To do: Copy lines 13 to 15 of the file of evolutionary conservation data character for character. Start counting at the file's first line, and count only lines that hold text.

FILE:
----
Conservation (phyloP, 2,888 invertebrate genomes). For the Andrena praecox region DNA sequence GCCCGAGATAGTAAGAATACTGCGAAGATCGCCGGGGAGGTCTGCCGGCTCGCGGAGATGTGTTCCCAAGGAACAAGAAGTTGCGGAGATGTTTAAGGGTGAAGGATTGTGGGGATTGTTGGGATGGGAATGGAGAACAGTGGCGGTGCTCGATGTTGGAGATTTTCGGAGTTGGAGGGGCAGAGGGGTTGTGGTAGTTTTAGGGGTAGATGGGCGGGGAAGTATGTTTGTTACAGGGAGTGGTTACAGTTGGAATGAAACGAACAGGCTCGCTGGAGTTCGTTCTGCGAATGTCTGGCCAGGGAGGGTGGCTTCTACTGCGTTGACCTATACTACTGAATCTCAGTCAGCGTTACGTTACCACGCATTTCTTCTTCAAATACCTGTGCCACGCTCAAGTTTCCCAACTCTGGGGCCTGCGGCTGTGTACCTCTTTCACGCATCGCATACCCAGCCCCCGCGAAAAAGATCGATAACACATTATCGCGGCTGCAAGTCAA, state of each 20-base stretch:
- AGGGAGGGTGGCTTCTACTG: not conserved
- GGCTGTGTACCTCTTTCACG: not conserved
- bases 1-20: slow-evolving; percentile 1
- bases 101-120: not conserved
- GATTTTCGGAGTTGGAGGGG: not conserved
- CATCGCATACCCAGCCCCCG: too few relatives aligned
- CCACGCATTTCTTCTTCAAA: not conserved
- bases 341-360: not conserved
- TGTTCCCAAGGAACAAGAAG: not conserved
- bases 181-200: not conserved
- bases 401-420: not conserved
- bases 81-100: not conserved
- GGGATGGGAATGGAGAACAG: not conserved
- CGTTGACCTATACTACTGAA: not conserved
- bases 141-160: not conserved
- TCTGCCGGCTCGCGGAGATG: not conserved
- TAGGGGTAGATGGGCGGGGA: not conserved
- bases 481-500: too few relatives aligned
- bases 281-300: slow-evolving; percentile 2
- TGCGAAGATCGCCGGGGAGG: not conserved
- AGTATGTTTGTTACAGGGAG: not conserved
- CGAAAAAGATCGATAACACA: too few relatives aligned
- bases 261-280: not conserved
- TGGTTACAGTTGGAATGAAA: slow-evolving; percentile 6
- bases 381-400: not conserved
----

- bases 81-100: not conserved
- GGGATGGGAATGGAGAACAG: not conserved
- CGTTGACCTATACTACTGAA: not conserved